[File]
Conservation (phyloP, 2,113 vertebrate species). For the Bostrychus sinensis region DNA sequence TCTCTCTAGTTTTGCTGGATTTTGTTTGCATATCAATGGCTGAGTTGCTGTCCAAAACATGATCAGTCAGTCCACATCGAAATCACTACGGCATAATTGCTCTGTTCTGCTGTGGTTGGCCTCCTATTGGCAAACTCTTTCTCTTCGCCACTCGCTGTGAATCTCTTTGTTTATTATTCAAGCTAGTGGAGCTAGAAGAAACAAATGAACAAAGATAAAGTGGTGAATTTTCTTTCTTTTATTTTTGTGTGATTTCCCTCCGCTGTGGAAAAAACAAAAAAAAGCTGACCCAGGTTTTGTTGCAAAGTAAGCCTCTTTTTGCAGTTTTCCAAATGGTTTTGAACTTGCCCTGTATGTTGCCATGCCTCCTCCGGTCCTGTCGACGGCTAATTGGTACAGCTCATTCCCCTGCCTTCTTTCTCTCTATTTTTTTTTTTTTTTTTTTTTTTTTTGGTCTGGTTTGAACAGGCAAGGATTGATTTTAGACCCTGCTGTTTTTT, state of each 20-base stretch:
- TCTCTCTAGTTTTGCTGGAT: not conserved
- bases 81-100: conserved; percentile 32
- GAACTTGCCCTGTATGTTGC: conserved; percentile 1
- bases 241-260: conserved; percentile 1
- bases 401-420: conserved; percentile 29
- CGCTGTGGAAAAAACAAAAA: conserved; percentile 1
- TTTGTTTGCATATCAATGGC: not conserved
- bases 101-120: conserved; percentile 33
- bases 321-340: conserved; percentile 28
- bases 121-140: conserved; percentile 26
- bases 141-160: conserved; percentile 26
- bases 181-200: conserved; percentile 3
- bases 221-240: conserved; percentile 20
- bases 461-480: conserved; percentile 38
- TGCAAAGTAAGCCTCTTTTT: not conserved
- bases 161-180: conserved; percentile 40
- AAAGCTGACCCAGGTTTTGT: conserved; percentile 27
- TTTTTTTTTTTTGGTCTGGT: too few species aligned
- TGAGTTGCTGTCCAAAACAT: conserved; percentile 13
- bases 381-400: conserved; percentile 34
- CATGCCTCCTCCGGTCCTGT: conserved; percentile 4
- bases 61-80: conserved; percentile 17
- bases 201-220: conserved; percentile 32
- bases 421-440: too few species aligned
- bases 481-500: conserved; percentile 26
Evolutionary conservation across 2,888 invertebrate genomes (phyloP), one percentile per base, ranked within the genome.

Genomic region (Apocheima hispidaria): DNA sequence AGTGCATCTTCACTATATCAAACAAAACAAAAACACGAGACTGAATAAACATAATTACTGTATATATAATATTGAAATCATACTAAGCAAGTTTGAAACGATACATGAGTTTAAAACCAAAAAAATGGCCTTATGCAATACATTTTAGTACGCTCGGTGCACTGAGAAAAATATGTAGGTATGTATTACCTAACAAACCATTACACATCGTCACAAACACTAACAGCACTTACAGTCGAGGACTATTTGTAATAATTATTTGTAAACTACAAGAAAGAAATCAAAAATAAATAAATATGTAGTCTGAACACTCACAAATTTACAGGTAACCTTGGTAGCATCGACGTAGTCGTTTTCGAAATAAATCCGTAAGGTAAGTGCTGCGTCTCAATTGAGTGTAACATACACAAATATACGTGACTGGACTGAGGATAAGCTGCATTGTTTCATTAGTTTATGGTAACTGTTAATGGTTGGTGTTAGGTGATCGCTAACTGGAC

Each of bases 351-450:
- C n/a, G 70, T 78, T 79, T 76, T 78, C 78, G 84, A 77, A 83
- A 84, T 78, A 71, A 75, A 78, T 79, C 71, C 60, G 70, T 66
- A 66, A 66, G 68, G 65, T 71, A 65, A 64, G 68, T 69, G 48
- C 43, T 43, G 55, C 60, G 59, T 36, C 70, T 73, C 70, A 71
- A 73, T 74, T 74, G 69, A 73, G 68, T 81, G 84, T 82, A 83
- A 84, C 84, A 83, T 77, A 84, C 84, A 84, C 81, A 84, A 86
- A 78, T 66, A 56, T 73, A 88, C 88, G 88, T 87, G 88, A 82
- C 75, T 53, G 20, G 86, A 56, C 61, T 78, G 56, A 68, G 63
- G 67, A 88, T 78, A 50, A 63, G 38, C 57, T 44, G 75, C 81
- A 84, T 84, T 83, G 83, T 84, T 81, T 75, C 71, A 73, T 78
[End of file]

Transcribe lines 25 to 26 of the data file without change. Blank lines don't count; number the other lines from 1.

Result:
- bases 421-440: too few species aligned
- bases 481-500: conserved; percentile 26